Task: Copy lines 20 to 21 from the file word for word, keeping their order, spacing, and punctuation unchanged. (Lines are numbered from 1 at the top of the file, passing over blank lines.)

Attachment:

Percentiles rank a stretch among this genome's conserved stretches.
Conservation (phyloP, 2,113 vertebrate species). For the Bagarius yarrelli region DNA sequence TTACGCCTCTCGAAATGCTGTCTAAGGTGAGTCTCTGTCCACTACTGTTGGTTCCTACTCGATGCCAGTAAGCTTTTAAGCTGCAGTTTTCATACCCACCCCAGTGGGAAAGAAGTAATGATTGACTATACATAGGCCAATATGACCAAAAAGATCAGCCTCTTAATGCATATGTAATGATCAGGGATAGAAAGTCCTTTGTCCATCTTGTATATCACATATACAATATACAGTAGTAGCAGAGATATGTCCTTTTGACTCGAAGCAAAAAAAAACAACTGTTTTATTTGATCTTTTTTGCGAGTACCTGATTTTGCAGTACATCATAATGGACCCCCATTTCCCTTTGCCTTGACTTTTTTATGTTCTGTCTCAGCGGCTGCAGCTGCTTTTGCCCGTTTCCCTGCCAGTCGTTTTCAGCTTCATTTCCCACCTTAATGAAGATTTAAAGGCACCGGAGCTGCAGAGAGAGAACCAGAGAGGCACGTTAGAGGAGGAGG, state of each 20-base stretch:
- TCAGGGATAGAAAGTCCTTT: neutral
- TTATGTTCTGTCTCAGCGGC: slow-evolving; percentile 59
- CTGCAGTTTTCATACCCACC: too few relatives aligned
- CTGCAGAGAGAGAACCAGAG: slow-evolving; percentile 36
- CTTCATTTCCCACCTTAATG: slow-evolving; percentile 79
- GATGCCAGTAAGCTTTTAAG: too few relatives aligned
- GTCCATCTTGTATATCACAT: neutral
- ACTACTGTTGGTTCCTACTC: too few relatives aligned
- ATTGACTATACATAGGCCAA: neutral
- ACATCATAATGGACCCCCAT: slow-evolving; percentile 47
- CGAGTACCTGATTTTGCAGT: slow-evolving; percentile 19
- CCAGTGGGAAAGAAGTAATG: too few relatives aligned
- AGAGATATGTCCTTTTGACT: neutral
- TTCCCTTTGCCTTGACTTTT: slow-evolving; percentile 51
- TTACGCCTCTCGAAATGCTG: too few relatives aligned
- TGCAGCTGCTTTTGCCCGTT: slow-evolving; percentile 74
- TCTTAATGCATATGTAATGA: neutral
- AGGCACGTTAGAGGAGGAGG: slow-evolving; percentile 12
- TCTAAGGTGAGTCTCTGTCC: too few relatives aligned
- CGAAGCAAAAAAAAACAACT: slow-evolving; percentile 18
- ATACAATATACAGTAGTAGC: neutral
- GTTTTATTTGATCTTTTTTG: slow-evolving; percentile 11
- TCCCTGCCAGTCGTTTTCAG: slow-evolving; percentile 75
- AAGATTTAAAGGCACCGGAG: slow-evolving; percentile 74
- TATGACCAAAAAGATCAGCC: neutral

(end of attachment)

- AGGCACGTTAGAGGAGGAGG: slow-evolving; percentile 12
- TCTAAGGTGAGTCTCTGTCC: too few relatives aligned